Bone Homeostatic Imbalance

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Chapter: Anatomy and Physiology for Health Professionals: Support and Movement: Bone Tissues and the Skeletal System

When imbalances occur between bone deposition and bone resorption, a variety of diseases can affect the skeleton such as rickets (in children), osteo-malacia (in adults), and osteoporosis (primarily in elderly women).


Bone Homeostatic Imbalance

When imbalances occur between bone deposition and bone resorption, a variety of diseases can affect the skeleton such as rickets (in children), osteo-malacia (in adults), and osteoporosis (primarily in elderly women).

Rickets

Rickets is a disease in children that is nearly identical to osteomalacia in adults. However, rickets is more severe because the bones of children are actively growing­. It usually causes bowing of the legs and deformities of the pelvis (FIGURE 7- 14), rib cage, and skull. Because the epiphyseal plates are unable to calcify, they widen continually. Ends of long bones become abnormally long and visibly enlarged. ­Rickets, as well as osteo-malacia, is caused by insufficient dietary calcium or by vitamin D deficiency. Both disorders can be cured by exposure to sunlight (which stimulates formation of vitamin D by the body) and drinking milk that is fortified with vitamin D. Rickets has become very uncommon in the United States because of improved diets and public education. However, if a mother develops osteomalacia due to sun deprivation, nurs-ing her infant will pass her vitamin D deficiency through the breast milk, with the result of the infant developing rickets.


Osteomalacia

Osteomalacia actually describes a variety of disor-ders involving poor bone mineralization. Although osteoid is produced, there is inadequate deposition of calcium salts. The bones become soft and weak. The affected individual may feel pain when weight is put on affected bones (usually the lower spine, pelvis, hips, legs, and ribs). Soft bones are much more likely to fracture than strong, healthy bones. Osteomalacia is not the same as osteoporosis. When there are no actual symptoms in a person with osteomalacia, the condition may still be apparent on X-rays or other diagnostic procedures. Osteomalacia may also result in an abnormal gait, decreased muscle tone, weak-ness, and immobility.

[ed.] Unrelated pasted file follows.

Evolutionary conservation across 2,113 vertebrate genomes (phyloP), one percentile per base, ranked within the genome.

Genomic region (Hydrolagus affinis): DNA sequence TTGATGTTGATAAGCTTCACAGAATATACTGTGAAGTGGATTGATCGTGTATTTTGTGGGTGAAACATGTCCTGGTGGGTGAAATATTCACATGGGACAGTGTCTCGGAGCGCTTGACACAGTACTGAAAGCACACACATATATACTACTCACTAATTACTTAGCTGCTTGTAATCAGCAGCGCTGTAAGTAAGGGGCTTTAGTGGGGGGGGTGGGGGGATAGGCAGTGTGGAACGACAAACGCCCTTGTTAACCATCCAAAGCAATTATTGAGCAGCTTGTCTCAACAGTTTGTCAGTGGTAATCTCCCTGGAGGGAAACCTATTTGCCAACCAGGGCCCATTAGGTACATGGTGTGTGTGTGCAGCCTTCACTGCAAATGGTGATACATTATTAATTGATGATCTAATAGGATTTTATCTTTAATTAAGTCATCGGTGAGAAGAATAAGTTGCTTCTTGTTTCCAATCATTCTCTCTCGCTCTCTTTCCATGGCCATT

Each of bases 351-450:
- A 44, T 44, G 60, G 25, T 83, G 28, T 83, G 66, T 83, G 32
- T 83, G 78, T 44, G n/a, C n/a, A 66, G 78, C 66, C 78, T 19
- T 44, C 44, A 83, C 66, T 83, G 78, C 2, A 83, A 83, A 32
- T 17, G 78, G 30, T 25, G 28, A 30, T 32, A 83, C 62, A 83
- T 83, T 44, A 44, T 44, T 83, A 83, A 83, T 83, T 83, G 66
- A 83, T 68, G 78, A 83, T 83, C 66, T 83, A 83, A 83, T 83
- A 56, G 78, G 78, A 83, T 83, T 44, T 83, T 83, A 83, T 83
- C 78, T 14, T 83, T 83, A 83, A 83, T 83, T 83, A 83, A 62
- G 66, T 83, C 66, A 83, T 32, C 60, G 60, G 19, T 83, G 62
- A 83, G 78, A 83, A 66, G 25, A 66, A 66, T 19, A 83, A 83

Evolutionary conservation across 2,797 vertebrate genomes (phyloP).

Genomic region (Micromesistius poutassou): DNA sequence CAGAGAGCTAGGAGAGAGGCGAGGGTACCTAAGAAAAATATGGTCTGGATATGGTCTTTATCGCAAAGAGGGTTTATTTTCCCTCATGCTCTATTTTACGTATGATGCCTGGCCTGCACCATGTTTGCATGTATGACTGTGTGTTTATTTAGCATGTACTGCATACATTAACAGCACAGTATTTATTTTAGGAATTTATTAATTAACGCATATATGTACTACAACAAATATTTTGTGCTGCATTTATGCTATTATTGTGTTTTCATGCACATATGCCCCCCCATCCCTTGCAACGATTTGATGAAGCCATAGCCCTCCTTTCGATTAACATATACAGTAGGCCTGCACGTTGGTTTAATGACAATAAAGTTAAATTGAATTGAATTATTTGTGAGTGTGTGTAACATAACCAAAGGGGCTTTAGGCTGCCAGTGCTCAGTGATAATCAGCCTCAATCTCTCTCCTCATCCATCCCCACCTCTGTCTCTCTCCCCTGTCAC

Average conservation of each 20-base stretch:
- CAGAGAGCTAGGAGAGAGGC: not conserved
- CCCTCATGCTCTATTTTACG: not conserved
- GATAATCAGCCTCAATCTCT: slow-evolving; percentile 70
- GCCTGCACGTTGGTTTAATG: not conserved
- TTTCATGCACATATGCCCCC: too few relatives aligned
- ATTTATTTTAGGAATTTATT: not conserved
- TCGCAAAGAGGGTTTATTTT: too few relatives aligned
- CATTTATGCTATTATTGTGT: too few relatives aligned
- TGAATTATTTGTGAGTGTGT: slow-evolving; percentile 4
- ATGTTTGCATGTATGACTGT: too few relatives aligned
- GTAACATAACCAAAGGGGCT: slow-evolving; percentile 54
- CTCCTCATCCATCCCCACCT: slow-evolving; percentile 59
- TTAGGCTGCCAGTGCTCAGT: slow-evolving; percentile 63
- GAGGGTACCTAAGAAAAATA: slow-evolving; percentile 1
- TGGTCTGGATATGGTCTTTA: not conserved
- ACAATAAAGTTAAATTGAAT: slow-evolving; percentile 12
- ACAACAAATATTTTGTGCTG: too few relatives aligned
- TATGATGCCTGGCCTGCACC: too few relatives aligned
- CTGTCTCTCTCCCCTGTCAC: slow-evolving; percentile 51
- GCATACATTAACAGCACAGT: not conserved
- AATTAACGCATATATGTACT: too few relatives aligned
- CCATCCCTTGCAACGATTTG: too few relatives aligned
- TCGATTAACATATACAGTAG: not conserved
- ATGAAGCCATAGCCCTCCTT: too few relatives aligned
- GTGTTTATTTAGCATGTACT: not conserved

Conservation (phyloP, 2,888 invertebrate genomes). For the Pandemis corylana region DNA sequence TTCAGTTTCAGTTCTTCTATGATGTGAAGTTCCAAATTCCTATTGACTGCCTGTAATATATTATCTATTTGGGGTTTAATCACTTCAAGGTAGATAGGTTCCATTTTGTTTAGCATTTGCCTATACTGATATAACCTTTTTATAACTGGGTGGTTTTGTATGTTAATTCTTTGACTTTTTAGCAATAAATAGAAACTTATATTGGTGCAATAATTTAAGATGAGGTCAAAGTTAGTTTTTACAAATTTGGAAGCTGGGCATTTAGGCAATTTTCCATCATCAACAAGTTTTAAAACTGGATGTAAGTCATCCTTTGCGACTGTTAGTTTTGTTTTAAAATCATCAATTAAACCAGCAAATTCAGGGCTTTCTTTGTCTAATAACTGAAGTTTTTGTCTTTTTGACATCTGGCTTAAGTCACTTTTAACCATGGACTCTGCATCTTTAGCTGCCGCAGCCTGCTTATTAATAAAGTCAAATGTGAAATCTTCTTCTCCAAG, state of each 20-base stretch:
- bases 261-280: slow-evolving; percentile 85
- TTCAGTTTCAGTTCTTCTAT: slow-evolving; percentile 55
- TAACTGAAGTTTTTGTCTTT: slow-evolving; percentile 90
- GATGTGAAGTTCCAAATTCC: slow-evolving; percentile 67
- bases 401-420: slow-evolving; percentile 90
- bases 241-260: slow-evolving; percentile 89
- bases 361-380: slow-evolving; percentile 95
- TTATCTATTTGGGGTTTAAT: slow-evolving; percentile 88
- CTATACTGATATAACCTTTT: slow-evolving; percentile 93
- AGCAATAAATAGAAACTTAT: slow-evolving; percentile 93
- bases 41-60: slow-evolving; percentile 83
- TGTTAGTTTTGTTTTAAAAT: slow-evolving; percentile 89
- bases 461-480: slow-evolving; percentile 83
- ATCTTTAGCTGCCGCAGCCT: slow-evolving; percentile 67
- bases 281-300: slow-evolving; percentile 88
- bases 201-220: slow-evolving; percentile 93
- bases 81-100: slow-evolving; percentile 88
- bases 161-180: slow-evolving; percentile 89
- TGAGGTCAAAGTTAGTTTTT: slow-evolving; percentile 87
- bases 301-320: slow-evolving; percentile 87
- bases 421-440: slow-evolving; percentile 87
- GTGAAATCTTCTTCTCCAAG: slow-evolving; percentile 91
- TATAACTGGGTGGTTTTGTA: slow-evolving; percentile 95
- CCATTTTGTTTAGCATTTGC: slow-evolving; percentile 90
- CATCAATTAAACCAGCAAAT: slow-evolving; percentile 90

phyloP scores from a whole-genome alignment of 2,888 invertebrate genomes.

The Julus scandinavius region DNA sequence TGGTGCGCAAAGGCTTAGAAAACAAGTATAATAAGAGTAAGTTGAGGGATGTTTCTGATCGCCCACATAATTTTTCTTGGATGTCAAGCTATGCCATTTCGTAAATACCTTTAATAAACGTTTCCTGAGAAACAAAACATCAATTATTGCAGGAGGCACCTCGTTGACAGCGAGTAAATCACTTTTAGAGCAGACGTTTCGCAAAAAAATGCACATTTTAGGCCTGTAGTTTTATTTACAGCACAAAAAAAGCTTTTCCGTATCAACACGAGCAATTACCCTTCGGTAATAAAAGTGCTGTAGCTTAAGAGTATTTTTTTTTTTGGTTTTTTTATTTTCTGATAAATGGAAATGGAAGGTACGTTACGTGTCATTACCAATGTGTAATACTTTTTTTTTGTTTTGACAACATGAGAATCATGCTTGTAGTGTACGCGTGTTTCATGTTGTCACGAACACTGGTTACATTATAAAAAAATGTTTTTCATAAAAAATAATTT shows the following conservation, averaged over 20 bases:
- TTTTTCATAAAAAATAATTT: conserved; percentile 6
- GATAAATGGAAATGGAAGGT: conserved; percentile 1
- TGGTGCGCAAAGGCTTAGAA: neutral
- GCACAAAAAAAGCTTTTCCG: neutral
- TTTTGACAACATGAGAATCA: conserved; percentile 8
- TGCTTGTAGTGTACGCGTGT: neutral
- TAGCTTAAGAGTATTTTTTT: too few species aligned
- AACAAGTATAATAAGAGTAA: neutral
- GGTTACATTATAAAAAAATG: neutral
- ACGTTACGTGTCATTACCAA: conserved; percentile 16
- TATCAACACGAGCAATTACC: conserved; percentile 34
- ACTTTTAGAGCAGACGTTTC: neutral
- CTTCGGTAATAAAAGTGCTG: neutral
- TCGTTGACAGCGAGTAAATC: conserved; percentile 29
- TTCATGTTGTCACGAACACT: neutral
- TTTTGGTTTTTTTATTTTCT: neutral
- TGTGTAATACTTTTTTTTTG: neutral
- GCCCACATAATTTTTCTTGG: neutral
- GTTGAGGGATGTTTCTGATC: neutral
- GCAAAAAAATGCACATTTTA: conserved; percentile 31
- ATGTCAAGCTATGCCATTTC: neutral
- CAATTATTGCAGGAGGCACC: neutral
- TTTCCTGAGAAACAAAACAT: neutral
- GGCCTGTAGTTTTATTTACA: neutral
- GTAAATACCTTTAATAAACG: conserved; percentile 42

Osteoporosis

Osteoporosis actually defines a group of diseases involving bone resorption that is quicker than bone deposition. The bones become extremely fragile, able to be fractured by walking down stairs or excessive hard sneezing. In osteoporosis, bone mass declines while the composition of the matrix remains the same. The bones become porous and light, with the spongy bone of the spine being most ­vulnerable. As a result, compression fractures of the vertebrae often occur (FIGURE 7-15). Also, the neck of the femur is very likely to fracture. This is referred to as abroken­ hip.


Osteoporosis is most common in postmenopausal women, although men develop it also. Between the ages of 60 and 70, nearly 30% of American­ women have osteoporosis. By age 80, as many as 70% will develop the disease. The most susceptible group for osteoporosis is Caucasian women, with 30% experi-encing a bone fracture as a result. Normal bone den-sity is maintained by the sex hormones (estrogens in females and androgens in males). Bone density is balanced by promoting deposit of new bone and by restraining the activities of osteoclasts.

In postmenopausal women, estrogen secretion normally slows. Its deficiency greatly contributes to osteoporosis. A postmenopausal woman is most likely to develop osteoporosis when the following factors exist:

She does not exercise sufficiently.

She has a petite body form.

She has abnormal vitamin D receptors.

Her diet is low in calcium and protein.

She has hormone-related conditions such as hyperthyroidism, diabetes mellitus, or low blood levels of thyroid-stimulating hormone.

She smokes, which further reduces estrogen ­levels.

Also, a person at any age can develop osteoporo-sis because of immobility. Men with prostate cancer have a higher risk for osteoporosis because treat-ments for this cancer include androgen-suppressing drugs.

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